Title: The Toy Maker’s Secret
Author: Laura Strickland
Genre: Contemporary Holiday Romance
Meghan Martin fears it’s going to be a lean Christmas. Since her husband, Dustin, abandoned her and their six-year-old daughter, Angie, she’s been forced to give up their cozy house in the suburbs and move to a small apartment in the city. Though she loves the multicultural flavor of the new neighborhood and how people help each other, she fears she won’t be able to make all Angie’s Christmas wishes come true, especially when Angie falls in love with an expensive, hand-made doll in the toy maker’s shop downstairs.
Now mysterious things are going on at the community center where Meghan works. Instead of too few packages beneath the giving tree, there are too many, and nobody can tell how they’re arriving. Could it be a touch of Christmas magic?
Jonas Kristensen has been making toys for children a long time, but when he sees Angie’s longing for the doll he’s made, it touches his heart, just like Meghan’s beauty and determination. Used to giving to others, he’s nearly stopped hoping for his own happiness. It’s been ages since he shared the secret of his magic with anyone. Will this be the year the toy maker receives a gift of his own?
Angie, only six years old and the indisputable center of Meghan’s life, stood with her little face pressed against the glass window of the toy shop located beneath their apartment. Inside the window a display of toys had been set up, things unusual and marvelous including several dolls of varying descriptions. Meghan could plainly see the toys were beautiful and probably all handmade. The dolls wore detailed costumes like characters in a fairy tale and had uncannily realistic faces.
Usually, whenever Meghan came or went through the door leading to the steep flight of stairs to their apartment, a crowd of children stood where Angie was now; at the moment, on a Sunday morning threatening rain and sleet, Angie had the spot all to herself.
And she took full advantage, her nose flattened on the glass and her small body, clad in boots a bit too small for her and a jacket a size too big—one Meghan had bought at the thrift shop down the street—fairly quivered.
“See, Mommy?” she asked again, turning her huge, dark eyes on Meghan. “She looks just like me, doesn’t she?”
Meghan took a reluctant step closer to the window. Angie had showed her the doll before. An exquisite, little elfin creature, the toy had hair the same color and length as Angie’s, wide brown eyes and a face that might, indeed, have been her daughter’s own. She wore a red plaid frock under a white, fuzzy cloak with a hood, and held a matching, white muff in her tiny hands.
Meghan went forward and put her arm around her daughter. “Yes, sweetheart, she does look a lot like you.”
“When I get her on Christmas, she’s going to be my best friend.”
Meghan’s heart gave a twist of agony that put its former plummet to shame. She hunkered down beside Angie, ignoring the slush on the sidewalk. “Now, sweetie, I’ve told you, you might not get that doll for Christmas.” Most certainly would not get that doll. If Meghan scrimped, she’d just manage to stretch the money she’d squirreled away to buy the new pajamas Angie needed so desperately and a picture book or two. Toys of this kind lay as far beyond her reach as the stars.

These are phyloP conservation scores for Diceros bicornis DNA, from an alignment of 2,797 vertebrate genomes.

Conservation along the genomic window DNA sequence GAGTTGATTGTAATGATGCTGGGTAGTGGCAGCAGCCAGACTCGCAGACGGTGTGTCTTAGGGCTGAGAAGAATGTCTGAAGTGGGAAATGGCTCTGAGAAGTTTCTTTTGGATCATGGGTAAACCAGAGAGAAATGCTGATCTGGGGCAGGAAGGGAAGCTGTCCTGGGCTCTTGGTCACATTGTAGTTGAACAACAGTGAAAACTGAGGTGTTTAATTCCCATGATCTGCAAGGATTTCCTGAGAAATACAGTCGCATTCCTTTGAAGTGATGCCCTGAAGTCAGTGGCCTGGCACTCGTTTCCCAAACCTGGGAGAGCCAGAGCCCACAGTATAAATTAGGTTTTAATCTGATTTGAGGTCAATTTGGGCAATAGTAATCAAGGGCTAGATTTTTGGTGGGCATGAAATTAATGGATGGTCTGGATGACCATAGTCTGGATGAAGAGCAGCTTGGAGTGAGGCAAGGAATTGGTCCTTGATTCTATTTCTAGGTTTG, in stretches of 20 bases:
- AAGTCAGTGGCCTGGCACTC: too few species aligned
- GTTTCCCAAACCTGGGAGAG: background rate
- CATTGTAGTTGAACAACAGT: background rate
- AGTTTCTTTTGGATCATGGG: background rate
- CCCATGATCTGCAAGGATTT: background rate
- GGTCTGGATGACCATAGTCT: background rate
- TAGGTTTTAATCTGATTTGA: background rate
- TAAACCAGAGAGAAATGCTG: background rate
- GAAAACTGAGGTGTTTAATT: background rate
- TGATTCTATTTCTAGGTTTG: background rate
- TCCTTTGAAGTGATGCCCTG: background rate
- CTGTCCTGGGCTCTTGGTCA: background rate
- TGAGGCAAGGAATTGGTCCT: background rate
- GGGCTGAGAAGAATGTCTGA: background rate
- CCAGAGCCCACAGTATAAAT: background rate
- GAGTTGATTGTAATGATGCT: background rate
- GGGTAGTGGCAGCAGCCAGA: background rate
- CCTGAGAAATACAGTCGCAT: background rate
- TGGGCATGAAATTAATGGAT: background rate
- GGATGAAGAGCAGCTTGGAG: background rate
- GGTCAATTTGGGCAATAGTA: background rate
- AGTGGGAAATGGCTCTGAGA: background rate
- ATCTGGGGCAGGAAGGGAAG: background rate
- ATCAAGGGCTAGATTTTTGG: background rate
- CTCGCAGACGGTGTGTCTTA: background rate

With the supreme confidence of a six-year-old who believed wholeheartedly, Angie declared, “Yes I will get her. I’ve asked Santa.”
“Oh, honey.” Desperation washed over Meghan in a wave of heat. She wanted to make her daughter’s Christmas wishes come true and knew she couldn’t. “Santa doesn’t always bring everything we ask for.”
“Why not? I’ve been good. So good.”
“Yes, you have.” Meghan drew Angie into a hug. Angie had been a champ all through her father’s departure, the move and the adjustment to a new neighborhood and a new school. “But, Angie, sometimes even though we’re good, Santa can’t bring the things we want.” Unfortunate, but true.
“Why not?” Angie asked again. “The elves can make me one. They’re magic. Or Santa could go inside the shop and get her.” Angie shot a look at the door of the shop. Olde WorldToys, the place was called. Meghan had seen the proprietor in passing, a tall, dignified and surprisingly youthful man who rarely spoke.
“Or maybe,” Angie proposed stubbornly, “Daddy will come back and buy her for me.”
Meghan’s poor, mistreated heart promptly broke in two. Dustin had been absent in one way or another for most of Angie’s life. A musician, he came and went, and usually did return bearing gifts. Two years ago, he’d decided he no longer wanted the responsibility of a wife and child. He’d left town, but not before informing Meghan it was for good.
Since then, it felt as though she and Angie had lost everything—the cute little house they’d shared in a suburban neighborhood, Meghan’s job which had been tied to the music scene and even many of their friends who, it turned out, had actually been Dustin’s.
How, Meghan asked herself, not for the first time, did a man just turn his back on the little girl who adored him? Who still asked for him on a regular basis, even after so long?
And how did Meghan tell Angie that Dustin wasn’t coming back?
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